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Wednesday, September 2, 2020

Stephanos Chytiris/Nikolas Skordas – Invisible War (Slam Productions, 2020) ****

By Fotis Nikolakopoulos

Listening to Invisible War repeatedly I never stopped wondering about the title. It’s one of those small things that tend to get stuck in my head. Does the title imply the inner wars that any artist, any human being has to deal? Is it, maybe, a reference to our current dystopia, the eschatological feelings inside many of if us?

The pairing of two Greeks, Skordas on soprano and tenor sax, flute and tarogato with Chytiris on drums, came out on July even though it was recorded in 2018-19 in Thessaloniki. Bad period to launch a cd for sure, but many people out there still struggle. I’m not sure if the two have played together before, but Invisible War makes it really clear that their interaction is on the highest level. Having caught Chytiris live, I’m pretty sure that his flexibility as a drummer played a big part on this.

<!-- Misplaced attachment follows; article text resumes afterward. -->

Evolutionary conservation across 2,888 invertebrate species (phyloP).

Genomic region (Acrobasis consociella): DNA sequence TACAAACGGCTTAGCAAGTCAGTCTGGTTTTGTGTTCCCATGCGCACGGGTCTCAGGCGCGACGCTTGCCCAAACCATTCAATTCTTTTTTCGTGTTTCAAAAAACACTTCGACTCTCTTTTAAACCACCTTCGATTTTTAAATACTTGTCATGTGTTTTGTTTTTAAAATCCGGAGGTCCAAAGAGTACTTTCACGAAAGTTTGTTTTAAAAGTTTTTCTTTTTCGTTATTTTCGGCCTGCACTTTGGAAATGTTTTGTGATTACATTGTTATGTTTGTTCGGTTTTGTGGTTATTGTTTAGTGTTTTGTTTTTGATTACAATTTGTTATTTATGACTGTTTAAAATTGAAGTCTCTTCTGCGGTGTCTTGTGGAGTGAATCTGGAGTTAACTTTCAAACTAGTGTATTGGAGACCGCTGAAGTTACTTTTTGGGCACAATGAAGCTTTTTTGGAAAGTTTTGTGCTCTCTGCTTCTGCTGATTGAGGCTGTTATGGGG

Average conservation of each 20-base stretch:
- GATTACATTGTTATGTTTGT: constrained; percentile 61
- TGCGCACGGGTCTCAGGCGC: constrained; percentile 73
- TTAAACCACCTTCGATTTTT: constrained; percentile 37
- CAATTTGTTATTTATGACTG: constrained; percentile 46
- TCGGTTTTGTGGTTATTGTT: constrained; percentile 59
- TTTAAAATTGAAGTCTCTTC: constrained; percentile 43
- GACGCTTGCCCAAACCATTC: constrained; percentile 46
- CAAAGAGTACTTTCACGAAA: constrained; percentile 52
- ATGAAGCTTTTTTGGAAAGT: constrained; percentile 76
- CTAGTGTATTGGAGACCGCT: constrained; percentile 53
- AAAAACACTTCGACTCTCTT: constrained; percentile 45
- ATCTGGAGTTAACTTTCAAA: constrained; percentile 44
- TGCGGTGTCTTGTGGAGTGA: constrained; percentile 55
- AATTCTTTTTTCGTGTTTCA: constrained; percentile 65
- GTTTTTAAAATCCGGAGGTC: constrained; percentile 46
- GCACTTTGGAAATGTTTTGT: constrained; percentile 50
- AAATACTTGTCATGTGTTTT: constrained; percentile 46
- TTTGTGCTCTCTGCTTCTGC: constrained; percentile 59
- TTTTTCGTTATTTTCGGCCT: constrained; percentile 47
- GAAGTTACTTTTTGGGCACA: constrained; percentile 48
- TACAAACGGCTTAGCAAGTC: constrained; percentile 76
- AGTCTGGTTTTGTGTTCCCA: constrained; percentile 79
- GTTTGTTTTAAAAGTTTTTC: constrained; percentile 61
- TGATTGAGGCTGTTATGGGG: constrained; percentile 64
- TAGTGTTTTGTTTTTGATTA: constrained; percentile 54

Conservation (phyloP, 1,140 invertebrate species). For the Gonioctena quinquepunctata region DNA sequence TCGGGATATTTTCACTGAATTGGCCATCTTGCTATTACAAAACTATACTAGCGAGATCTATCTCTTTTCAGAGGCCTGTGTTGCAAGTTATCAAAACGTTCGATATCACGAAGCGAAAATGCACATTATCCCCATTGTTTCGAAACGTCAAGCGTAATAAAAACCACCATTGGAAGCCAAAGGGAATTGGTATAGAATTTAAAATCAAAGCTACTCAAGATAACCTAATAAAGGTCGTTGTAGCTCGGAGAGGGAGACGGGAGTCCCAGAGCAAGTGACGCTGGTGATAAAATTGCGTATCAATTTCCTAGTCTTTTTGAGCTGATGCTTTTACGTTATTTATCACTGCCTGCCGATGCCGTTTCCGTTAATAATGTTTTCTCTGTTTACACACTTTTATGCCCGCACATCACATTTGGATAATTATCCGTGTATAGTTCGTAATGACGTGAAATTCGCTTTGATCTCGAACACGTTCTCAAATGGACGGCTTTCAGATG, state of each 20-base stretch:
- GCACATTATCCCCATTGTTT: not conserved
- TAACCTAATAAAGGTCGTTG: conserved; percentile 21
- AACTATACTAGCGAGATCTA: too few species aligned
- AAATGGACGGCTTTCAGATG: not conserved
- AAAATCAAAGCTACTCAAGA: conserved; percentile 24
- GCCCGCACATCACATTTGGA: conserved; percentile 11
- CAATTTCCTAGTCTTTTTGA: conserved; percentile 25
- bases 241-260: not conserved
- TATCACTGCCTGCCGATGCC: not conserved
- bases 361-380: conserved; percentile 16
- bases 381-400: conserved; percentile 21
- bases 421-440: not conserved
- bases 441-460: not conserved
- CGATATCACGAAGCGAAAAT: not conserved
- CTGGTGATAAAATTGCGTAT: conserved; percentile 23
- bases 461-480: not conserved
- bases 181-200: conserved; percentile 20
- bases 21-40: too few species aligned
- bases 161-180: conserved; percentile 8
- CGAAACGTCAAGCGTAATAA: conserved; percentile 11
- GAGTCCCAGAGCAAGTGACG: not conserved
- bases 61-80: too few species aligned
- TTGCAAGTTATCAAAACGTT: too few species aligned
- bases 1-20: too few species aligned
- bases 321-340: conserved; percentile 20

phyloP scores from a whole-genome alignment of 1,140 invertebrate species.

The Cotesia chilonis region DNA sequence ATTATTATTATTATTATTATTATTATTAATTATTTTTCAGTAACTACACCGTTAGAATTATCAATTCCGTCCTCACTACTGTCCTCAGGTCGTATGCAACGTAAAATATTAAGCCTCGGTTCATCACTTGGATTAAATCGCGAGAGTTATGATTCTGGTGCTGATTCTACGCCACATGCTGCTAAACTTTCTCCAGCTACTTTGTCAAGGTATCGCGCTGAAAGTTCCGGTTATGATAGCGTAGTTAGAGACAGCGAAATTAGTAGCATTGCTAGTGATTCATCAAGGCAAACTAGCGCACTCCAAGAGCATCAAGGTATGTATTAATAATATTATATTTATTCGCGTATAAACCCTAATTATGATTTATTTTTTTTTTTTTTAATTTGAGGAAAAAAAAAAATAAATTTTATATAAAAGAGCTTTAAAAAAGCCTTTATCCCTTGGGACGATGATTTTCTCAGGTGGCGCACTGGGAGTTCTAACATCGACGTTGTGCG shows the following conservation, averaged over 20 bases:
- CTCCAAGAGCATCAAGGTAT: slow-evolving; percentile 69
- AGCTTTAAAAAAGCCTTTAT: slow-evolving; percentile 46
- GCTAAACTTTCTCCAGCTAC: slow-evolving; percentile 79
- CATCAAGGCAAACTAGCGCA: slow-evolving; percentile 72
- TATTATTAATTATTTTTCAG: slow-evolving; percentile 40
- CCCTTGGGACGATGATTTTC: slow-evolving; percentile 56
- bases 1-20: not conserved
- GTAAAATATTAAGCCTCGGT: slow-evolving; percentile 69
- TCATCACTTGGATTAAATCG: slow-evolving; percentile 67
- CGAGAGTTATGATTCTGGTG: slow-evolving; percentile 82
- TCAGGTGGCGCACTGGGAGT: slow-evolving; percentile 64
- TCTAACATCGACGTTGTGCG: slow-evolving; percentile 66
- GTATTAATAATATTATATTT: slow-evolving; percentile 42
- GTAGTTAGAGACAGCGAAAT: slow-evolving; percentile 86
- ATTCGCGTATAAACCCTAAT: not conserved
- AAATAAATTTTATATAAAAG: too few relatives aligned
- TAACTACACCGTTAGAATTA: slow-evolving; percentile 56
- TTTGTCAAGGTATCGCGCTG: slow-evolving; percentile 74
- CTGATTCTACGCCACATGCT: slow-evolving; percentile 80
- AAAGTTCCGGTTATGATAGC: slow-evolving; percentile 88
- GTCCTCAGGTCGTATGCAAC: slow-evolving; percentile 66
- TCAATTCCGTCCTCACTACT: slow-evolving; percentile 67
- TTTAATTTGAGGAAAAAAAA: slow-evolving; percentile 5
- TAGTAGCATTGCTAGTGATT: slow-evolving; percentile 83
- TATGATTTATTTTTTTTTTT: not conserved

Invisible War consists of seven tracks where the coltraneish dynamics of their duo are mapped by Skordas’ buoyancy on the wind instruments and Chytiris instant ability to adapt. One of the most significant values of the duo is the ability of the two artists to interact, to play on the same level, on the same time and space. Skordas and Chytiris manage to incorporate all this into their playing. It has nothing to with speaking the same language but, more importantly, with communicating in this non verbal language we call music and being open.

Openness has always been a key element in Free Jazz and one that differentiates this (let’s call it) genre from structured musics. Even though Skordas rapidly moves from another wind instrument to another, there’s this basic feeling of togetherness. I could also trace fragments of Greek and Eastern Europe traditional melodies. Sometimes I caught myself wishing that I could get more of that-tradition for most Greeks is always a do not touch affair.

The ritualistic aspect of this recording is something that goes across all the tracks and makes my Balkan roots feel at ease. But, mind you, not in a way that’s soothing for the listener. It is an adventurous feeling of displacement. Of a music belonging to a certain place but travelling everywhere at the same time. A spiritual journey to say the least.



Richard said...

This doesn't seem to be on bandcamp, but I found another album involving Stephanos which sounds good on first listen:


A review is coming up for the Tragelaphus trio...

Richard said...

I'm glad you're covering the Greek scene so well, Fotis. I'm really enjoying the Anastasios Savvopoulos album, especially.